Do you really think that using WSJ or NYT as a counter example is accurate? Clearly a newspaper that writes about just about everything can't not accept ads from companies that it covers. But AI? Cmon, you can't really think that counter example is accurate can you?
  • Reply 19 of 38
    chris_cachris_ca Posts: 2,543member
    Quote:
    Originally Posted by RichL View Post


    That might be true for Apple but it's not true for RIM.



    So they do not make $200 from the sale of a blackberry?
  • Reply 20 of 38
    samabsamab Posts: 1,953member
    Quote:
    Originally Posted by Virgil-TB2 View Post


    I think I agree with most of your analysis here. Especially about Nokia not being dummies.



    IMO the market is about to enter the second "post-iPhone" phase. The first being a phase of denial and the creation of various "iPhone killer" products from each of the big companies. It seems to me that these have all failed in the sense that they haven't actually killed the iPhone's momentum. Even as some of them have caught on in small numbers they have at the same time validated Apple's basic approach to the market by means of their shameless copying.



    The second phase is where, knowing that they can't beat iPhone on their own, companies start to buy up other companies and products and probably ditch some of their own products and divisions at the same time. It seems to me that both Palm and RIMM have giant targets on their backs and are ripe for being swallowed whole. It also seems likely to me that there are too many OS's floating around out there and some of them will have to be abandoned.



    For instance, despite the fact that Nokia just bought it up and invested in it, I don't see how Symbian really has any future in smartphones at all. That move strikes me as more bravado than common sense. At best it's just a stop-gap move while they figure out what their *real* smartphone OS play is.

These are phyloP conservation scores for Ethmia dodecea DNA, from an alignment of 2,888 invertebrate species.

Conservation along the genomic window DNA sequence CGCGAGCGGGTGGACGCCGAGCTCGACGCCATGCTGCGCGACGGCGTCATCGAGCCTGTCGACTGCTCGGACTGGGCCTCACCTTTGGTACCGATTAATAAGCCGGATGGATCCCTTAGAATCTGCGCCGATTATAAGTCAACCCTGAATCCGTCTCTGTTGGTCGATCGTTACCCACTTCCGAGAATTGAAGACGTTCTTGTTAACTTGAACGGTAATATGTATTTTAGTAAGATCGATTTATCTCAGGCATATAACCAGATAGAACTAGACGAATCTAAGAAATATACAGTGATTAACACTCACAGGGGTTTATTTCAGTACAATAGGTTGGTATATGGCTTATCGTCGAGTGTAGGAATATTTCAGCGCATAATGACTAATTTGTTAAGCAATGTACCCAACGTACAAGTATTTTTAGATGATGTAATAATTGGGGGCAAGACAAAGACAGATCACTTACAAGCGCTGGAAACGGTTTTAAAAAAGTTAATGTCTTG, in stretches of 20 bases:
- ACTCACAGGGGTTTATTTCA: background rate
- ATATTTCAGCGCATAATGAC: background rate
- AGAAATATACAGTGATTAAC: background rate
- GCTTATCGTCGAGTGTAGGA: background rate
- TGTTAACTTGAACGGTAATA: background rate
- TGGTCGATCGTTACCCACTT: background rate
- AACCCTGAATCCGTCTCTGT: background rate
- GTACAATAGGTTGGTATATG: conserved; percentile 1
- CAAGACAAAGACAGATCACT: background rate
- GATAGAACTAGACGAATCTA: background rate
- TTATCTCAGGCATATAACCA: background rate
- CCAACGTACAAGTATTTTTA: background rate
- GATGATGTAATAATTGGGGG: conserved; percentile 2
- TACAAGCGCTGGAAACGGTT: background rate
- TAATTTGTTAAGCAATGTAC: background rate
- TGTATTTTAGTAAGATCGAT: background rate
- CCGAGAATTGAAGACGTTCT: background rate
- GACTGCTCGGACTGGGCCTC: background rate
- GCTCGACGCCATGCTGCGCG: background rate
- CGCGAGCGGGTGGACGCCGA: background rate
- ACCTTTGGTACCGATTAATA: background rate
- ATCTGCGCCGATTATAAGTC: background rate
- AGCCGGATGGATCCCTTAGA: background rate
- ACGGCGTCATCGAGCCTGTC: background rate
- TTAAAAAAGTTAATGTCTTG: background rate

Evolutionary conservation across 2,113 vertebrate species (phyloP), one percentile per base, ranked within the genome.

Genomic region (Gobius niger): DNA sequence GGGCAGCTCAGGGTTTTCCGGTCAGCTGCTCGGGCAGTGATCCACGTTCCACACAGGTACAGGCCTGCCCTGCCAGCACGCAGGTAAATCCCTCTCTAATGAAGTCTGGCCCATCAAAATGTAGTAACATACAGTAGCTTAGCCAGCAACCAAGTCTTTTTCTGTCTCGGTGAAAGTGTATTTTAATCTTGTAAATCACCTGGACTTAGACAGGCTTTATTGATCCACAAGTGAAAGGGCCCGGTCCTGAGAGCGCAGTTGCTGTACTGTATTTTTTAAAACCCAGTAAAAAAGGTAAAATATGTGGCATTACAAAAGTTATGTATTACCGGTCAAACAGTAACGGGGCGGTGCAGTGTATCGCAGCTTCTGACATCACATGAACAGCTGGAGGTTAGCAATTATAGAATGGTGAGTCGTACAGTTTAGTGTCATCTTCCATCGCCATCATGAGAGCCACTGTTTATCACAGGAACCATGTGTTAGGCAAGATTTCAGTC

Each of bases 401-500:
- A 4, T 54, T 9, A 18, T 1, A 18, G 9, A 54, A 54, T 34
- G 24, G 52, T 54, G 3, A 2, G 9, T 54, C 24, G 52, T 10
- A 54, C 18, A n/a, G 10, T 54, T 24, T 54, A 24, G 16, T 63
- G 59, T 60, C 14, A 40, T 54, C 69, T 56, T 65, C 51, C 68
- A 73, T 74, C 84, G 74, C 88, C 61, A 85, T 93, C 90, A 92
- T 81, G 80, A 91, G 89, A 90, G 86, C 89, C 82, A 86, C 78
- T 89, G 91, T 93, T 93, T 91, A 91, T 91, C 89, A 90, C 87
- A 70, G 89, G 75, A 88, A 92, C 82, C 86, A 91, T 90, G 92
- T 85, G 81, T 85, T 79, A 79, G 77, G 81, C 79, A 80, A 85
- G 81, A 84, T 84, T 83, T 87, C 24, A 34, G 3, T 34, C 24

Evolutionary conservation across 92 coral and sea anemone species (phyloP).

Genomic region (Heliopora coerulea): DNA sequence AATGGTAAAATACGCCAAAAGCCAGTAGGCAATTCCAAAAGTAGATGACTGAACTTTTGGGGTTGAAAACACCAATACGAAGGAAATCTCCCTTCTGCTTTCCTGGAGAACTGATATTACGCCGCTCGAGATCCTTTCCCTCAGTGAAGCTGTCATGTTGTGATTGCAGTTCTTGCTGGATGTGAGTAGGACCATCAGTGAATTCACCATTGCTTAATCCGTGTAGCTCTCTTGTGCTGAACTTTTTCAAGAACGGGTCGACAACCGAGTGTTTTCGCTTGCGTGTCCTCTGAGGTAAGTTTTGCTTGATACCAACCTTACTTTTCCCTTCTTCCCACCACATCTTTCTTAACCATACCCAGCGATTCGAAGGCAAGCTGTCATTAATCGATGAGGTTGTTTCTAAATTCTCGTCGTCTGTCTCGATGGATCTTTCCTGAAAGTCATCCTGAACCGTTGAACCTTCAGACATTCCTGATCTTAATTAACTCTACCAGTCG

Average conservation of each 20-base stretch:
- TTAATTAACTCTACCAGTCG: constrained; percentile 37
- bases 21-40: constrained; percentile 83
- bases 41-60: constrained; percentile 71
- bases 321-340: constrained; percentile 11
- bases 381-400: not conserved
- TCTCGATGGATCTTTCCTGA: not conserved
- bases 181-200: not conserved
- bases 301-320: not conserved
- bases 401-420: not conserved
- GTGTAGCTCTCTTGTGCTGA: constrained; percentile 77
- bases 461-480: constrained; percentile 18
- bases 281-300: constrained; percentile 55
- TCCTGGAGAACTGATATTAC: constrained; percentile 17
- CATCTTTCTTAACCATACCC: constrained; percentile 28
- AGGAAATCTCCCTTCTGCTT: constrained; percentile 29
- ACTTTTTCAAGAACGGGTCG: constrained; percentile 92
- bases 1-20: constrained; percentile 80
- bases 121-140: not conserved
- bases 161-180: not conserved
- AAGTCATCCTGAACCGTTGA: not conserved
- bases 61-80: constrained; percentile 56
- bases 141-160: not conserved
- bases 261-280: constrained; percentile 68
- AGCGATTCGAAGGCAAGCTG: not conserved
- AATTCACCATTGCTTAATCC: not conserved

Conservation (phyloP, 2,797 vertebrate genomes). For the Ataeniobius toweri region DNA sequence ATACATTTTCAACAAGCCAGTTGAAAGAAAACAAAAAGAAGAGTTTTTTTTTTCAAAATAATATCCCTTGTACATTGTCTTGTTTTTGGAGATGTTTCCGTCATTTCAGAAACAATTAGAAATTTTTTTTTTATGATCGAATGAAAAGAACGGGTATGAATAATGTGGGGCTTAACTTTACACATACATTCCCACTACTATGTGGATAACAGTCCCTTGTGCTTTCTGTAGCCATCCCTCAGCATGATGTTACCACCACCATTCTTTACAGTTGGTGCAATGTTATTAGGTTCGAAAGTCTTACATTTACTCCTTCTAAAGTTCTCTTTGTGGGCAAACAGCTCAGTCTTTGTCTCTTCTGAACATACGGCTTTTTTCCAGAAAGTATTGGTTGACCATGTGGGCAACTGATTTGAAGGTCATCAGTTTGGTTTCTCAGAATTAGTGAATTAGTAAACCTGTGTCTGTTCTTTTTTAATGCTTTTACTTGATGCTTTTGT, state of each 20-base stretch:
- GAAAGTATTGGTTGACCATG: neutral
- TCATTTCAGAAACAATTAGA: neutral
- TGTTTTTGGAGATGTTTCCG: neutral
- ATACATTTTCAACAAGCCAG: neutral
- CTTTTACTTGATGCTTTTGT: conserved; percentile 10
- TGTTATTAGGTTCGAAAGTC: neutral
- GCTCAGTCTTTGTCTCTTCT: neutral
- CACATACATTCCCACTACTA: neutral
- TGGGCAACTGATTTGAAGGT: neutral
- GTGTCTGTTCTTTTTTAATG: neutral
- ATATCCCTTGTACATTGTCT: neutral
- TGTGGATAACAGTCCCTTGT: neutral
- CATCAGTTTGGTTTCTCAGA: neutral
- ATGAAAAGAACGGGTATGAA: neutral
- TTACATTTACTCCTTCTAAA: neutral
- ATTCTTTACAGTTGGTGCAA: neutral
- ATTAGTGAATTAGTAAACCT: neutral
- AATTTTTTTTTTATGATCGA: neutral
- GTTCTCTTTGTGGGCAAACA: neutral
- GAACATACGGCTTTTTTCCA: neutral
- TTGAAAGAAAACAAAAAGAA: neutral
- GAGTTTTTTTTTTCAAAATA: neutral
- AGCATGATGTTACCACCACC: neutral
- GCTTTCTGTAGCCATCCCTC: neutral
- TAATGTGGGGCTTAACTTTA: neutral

Scariest of all is that Microsoft is way, way behind in this game, given that Winmobile 6.5 is still nowhere near a release date and that it's really just a patch of sorts, with the *real* "new OS" being Winmobile 7. They have enormous buying power and everything to lose. They also typically get ahead by buying the competition.



    IMO the next year and a half will bring some desperation moves and almost certainly some of the big fish swallowing some of the little ones.



    Verizon sold more LG Voyagers than AT&T selling the original iphone.



    The cell phone makers and the carriers realized they don't need to kill the iphone in sales in order to make a difference. The iphone killers achieved some thing really big --- the death of the revenue sharing model in the orginal iphone.



    The second phase is where RIMM has been selling 3 of the top 5 smartphone models and the iphone isn't number 1. Palm realizes that the market is big enough for many players --- and that there is a room for them at second or third place.